- If You See A Whale by Powell and Larranaga - A great lift the flap book with bold images which introduces babies to five sea creatures and prompts actions with each new discovery ("If you see a penguin, waddle like a penguin....") It makes her laugh when I attempt to act them out.
- 123 Little Fish by Guido van Genechten - A beautiful bright little book I found in the Tate Modern shop. It has beautiful images, cute creatures nestling behind flaps for Culturebaby to find (she's really enjoying lift the flap books at present), and the chance for a game of peekabo at the end;
- Dart and Dive by Hannah Wood - I'm a big fan of Child's Play publishing, and this little concertina book is no exception. The boards unfold to reveal sea creatures hanging from ribbons, seemingly swimming - and expecially exciting when blown! This one is great for even the smallest babies to lie and watch;
- Of course for the less scientifically conscious, there's a plethora of Mermaid themed books - some great feely ones in particular from Usborne's 'That's not My'... series and the next stage up - Mermaids by Cartwright and Bird;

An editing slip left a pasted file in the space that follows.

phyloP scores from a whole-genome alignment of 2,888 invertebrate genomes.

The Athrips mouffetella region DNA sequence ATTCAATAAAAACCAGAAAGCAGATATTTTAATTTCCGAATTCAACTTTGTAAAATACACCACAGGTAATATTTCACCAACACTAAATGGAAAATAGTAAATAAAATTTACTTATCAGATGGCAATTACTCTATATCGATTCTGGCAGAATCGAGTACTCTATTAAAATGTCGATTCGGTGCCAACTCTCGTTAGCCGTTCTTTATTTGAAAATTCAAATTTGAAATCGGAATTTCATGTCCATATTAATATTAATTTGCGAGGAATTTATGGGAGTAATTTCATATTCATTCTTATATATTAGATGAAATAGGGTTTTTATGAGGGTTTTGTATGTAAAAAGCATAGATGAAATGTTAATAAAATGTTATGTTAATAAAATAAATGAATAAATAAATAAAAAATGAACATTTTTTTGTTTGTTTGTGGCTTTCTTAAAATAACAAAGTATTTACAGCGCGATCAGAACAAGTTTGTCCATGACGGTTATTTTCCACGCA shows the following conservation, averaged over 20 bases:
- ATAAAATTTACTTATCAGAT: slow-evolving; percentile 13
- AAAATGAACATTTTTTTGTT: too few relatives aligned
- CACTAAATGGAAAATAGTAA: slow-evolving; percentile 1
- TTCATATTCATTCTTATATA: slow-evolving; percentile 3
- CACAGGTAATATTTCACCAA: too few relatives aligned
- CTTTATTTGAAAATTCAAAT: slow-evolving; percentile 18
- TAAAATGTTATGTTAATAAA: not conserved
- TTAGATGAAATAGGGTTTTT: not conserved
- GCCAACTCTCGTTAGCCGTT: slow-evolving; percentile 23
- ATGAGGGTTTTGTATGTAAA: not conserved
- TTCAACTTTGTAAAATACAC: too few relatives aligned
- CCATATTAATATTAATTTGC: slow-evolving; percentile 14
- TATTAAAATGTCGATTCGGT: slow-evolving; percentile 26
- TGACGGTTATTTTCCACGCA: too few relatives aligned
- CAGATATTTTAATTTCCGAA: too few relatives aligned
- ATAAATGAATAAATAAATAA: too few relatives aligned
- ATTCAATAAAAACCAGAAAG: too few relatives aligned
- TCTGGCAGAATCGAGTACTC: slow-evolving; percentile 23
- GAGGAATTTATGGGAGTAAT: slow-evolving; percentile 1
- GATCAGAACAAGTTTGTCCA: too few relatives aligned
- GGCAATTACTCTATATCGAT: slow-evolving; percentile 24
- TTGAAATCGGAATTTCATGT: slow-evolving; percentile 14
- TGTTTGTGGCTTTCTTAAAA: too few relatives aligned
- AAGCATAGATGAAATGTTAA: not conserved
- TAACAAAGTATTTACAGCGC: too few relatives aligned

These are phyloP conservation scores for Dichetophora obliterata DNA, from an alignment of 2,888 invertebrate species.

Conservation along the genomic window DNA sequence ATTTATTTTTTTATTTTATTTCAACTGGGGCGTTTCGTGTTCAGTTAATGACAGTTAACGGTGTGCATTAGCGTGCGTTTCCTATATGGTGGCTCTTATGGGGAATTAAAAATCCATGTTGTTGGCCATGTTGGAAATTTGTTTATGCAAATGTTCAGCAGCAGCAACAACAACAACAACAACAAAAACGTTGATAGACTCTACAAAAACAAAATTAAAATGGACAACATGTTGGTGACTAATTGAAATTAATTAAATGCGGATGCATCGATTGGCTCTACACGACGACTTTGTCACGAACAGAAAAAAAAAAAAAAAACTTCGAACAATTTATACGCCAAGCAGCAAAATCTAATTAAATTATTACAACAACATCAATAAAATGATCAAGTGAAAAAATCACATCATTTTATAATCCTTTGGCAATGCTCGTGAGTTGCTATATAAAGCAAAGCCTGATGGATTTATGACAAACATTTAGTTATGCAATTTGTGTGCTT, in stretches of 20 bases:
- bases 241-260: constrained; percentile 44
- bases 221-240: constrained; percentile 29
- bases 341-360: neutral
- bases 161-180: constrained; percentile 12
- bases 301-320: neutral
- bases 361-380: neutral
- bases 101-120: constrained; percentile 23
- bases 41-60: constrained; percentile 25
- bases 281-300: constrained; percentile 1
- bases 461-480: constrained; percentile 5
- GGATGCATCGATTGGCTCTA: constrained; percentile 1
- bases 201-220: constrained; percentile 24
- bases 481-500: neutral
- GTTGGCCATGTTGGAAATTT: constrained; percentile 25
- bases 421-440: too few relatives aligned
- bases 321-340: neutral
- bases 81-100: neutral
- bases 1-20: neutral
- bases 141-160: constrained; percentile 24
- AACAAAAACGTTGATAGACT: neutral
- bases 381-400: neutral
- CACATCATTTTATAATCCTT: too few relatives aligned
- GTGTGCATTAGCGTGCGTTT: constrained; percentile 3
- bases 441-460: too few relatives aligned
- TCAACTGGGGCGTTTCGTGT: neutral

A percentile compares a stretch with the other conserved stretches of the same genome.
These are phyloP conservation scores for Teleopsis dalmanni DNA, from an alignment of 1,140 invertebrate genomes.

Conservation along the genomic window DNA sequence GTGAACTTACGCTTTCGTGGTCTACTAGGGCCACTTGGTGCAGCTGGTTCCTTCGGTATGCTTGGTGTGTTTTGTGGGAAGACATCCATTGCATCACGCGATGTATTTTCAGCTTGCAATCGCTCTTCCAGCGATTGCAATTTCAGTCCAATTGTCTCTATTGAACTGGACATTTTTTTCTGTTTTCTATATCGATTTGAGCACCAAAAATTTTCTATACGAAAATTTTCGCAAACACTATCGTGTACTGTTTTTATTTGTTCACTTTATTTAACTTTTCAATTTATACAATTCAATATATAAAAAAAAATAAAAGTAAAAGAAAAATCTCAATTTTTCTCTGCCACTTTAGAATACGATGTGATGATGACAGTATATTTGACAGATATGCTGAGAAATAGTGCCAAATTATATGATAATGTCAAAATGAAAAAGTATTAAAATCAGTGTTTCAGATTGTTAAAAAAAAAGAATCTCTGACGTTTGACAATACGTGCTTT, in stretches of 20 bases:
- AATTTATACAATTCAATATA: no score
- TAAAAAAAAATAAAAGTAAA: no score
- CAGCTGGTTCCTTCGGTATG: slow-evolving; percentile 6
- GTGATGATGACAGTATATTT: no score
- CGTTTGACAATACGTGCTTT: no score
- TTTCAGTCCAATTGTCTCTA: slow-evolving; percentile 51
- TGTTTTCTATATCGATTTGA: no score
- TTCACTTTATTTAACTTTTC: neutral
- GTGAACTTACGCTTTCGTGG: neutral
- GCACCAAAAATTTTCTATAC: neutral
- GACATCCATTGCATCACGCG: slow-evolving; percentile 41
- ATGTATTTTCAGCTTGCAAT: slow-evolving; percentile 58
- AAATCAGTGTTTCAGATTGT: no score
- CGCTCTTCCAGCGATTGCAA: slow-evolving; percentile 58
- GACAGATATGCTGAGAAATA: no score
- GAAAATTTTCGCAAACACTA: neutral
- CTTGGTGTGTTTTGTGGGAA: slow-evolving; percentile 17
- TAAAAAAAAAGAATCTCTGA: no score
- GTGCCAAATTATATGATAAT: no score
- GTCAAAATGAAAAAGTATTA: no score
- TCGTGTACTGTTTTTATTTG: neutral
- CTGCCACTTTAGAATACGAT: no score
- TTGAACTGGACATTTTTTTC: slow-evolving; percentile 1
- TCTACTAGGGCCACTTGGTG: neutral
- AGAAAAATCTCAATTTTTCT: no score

- We also found a couple of lovely story books for older children, but perfect also for a chilled out moment for us - the wonderful Julia Donaldson's The Snail and the Whale (in convenient board book format) is a heartwarming rhyming tale of two unexpected friends adventuring together and helping each other along the way; The Glass Bottom Boat by Peter Harris and published by Tesco (!) was a good charity shop find and introduces just the sort of characters we met in the aquarium; and finally My Friend Whale by Simon James is a lovely and simple moral tale for children about the plight of whales.
Next stop, Culturebaby's first trip to the Natural History Museum...